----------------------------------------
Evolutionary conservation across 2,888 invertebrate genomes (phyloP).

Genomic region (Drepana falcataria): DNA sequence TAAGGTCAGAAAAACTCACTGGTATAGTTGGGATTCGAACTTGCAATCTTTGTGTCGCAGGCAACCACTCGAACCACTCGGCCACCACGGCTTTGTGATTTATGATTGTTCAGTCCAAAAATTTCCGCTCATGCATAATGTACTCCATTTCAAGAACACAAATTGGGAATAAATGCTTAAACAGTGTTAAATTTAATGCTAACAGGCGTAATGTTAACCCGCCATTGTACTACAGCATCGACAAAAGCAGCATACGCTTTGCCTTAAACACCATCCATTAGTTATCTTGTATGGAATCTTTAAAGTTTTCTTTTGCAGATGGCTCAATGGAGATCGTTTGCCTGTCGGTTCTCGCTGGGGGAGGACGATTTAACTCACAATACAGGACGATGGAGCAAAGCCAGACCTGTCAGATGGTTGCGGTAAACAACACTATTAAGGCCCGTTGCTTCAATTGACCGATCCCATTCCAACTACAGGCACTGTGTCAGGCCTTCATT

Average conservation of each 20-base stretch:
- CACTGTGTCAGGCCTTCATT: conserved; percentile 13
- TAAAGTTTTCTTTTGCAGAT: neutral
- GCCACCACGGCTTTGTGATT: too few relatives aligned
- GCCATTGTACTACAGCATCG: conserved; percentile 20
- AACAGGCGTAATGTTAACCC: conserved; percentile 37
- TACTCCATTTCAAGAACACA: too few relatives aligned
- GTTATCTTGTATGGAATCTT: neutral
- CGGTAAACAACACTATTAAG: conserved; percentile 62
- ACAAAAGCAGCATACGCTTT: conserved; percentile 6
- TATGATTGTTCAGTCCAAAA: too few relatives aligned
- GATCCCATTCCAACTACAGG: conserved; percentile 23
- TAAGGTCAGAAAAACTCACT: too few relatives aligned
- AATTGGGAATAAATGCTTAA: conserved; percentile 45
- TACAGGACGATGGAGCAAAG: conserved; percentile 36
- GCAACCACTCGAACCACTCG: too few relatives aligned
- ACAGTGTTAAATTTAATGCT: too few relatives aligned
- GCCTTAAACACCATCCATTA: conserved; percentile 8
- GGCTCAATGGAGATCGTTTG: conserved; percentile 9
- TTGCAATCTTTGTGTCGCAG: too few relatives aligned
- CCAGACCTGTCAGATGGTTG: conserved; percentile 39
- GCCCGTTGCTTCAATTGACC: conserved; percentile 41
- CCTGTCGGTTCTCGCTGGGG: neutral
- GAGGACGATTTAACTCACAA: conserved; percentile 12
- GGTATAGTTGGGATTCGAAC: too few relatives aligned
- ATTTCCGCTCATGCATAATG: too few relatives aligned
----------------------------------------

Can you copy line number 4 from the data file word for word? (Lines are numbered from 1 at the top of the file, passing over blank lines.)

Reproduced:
- CACTGTGTCAGGCCTTCATT: conserved; percentile 13